According to the Norwegian government, militants from al-Shabab have been pushed back in Somalia, which despite ongoing battles has evolved from a failed state to a functional one, the newspaper Nettavisen reported.
Norway has concluded that it is only reasonable for people who no longer need protection to return home.
These plans, however, have triggered the ire of human rights organizations, such as the Norwegian Organization for Asylum Seekers (NOAS) and Save the Children, who accused the government of violating the UN Refugee Convention, the European Convention, the Domestic Aliens Act and Norway’s humanitarian foundations in general. According to NOAS, the changes in Somali are far from “significant and lasting” and are insufficient grounds for depriving the Somalis of their refugee status.
“The Somali state cannot offer adequate protection,” NOAS senior adviser André Møkkelgjerd stressed, calling the plans “symbolic.”
This was vehemently denied by State Secretary Torkil Åmland from the right-wing Progress Party. According to him, despite some organizations’ disapproval of the government’s strict asylum policy, it hasn’t broken any rules.
“The entire point of the Refugee Convention is that only people with real protection needs have the right to stay. Neither our constitution, nor our international obligations imply that foreigners per se are entitled to a certain type of status in Norway,” Åmland explained. He also ensured that individual assessments are made in each case and stressed he was confident that Norwegian organizations were competent enough.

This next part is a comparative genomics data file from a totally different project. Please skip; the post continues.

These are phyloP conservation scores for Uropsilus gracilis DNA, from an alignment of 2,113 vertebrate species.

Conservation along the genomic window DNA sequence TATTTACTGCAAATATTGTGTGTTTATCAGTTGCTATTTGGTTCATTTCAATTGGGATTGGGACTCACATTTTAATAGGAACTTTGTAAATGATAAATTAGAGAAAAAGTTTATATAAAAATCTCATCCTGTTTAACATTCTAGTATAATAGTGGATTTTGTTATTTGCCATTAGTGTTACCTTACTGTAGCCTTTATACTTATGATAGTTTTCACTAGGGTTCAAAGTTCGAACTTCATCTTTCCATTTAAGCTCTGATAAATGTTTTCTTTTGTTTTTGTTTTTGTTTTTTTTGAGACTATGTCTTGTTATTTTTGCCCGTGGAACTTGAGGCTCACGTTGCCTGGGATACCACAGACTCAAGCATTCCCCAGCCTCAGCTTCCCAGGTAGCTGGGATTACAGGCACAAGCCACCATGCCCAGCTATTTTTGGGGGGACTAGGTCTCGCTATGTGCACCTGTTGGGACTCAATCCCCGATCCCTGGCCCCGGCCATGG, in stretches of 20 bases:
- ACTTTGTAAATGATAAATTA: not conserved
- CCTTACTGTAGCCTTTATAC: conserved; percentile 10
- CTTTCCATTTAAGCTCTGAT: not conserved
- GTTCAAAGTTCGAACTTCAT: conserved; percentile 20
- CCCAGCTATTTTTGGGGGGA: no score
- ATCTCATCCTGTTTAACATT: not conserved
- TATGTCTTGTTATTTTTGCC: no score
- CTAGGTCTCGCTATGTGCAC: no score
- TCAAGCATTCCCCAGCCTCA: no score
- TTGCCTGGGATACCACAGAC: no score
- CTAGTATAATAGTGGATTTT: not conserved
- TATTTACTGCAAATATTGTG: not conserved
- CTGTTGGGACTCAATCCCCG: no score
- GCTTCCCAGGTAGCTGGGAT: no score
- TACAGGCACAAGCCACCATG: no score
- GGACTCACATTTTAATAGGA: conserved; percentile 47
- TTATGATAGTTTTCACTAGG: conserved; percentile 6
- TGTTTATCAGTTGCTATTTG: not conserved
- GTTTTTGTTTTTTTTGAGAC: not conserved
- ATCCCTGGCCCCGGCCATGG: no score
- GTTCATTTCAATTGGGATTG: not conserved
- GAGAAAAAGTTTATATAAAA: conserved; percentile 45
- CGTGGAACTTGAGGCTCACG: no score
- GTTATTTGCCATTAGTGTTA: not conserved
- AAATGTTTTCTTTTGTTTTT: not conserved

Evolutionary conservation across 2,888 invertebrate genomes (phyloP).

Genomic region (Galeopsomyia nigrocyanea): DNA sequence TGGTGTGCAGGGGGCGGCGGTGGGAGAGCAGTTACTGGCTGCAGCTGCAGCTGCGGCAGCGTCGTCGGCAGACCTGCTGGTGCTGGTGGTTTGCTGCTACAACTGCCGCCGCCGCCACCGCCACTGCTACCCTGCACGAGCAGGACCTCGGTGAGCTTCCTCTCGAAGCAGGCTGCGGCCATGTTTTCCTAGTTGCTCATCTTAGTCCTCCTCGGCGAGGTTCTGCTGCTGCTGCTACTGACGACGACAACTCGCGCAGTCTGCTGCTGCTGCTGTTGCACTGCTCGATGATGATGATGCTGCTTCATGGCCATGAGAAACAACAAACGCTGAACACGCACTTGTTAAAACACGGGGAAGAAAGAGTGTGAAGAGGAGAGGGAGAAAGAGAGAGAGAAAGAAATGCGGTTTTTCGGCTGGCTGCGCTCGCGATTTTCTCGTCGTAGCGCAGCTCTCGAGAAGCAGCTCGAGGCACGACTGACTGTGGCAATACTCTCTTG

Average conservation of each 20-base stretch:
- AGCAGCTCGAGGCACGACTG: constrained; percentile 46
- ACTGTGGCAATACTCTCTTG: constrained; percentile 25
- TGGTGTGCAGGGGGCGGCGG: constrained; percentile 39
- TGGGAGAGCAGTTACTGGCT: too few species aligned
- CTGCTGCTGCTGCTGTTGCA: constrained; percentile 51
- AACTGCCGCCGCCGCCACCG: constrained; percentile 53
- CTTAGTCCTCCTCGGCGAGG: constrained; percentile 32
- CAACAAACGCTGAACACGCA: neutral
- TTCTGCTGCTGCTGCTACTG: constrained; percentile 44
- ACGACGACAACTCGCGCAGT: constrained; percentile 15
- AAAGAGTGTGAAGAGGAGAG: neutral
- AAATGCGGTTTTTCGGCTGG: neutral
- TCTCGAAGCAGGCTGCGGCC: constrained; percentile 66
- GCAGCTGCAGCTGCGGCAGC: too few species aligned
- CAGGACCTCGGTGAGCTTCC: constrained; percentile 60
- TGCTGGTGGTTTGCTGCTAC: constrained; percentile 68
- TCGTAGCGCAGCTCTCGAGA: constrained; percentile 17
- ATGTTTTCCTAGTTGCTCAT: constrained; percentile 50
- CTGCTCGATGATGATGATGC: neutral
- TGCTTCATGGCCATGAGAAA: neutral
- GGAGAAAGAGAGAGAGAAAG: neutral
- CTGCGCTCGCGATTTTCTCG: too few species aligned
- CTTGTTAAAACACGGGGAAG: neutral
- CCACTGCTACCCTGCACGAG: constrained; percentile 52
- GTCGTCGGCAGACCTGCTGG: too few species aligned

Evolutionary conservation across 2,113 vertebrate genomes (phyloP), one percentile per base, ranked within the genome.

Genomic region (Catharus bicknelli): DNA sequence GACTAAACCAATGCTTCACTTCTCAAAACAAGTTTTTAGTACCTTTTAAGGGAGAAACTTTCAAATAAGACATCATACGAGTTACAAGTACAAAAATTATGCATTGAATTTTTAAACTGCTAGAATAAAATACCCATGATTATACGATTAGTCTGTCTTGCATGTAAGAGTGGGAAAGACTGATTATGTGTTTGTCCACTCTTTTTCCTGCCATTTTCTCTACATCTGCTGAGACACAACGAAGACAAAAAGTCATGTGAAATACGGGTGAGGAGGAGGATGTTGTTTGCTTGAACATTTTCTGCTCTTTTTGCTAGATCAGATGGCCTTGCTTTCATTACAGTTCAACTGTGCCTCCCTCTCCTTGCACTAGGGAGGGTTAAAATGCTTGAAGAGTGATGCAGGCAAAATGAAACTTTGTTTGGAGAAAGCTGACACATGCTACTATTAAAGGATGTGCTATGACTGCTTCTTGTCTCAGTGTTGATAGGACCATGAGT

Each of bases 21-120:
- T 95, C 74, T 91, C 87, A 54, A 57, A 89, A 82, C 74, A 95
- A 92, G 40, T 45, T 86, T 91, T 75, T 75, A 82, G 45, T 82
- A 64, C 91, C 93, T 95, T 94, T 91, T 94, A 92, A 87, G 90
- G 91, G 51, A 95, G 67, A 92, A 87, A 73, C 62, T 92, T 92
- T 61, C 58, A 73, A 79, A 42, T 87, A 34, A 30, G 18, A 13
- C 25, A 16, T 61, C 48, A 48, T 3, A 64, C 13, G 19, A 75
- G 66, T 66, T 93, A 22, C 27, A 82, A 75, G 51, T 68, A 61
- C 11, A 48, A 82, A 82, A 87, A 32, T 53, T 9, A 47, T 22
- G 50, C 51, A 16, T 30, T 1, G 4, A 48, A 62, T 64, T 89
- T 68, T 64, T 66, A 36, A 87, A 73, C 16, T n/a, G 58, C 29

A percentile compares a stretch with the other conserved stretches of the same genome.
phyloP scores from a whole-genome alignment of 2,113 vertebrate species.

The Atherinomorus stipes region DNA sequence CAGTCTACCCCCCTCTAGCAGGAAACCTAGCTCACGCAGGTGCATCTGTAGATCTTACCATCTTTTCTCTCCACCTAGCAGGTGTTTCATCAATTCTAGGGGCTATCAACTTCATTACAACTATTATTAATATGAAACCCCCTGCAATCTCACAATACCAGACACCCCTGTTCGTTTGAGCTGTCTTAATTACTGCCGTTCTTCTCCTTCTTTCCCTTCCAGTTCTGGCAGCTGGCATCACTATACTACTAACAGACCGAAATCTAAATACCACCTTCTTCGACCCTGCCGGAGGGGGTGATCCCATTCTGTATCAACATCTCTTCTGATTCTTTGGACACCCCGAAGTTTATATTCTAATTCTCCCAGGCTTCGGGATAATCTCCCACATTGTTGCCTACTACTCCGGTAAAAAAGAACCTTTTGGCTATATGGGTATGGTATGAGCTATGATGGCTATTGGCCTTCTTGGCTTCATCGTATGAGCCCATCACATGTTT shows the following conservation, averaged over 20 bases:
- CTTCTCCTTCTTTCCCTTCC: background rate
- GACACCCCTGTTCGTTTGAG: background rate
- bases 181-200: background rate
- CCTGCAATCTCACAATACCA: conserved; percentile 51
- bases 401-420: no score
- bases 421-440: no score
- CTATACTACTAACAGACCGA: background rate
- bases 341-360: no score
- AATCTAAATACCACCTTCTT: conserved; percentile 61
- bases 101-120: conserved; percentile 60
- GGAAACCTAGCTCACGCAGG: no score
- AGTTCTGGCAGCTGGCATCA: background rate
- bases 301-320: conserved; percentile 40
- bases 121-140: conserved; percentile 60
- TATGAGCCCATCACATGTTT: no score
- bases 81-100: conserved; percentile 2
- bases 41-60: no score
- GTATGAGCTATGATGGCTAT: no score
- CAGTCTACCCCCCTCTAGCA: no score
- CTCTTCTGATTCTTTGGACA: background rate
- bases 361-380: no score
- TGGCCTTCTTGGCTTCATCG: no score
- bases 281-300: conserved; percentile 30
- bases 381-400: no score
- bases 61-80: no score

The human rights organization’s claim that the threat of being deported effectively destroys integration efforts was rejected by the Education Ministry.
“If we are to succeed in including immigrants in both large and small communities, we must have limited immigration. In some cases, we may then grant limited permission, and revoke permission when there are grounds for it. There is little research that says anything about the effect of insecurity over residence status or regular assessment of refugee status on integration,” State Secretary Kristin Holm Jensen of the Conservative Party said. She argued that it’s reasonable to change refugees’ residence permits when the need for protection changes.
Norway’s Somali diaspora numbers over 30,000 people and is one of the country’s largest. According to Statistics Norway, over 916,000 people have a foreign background in the Scandinavian country of 5.3 million people.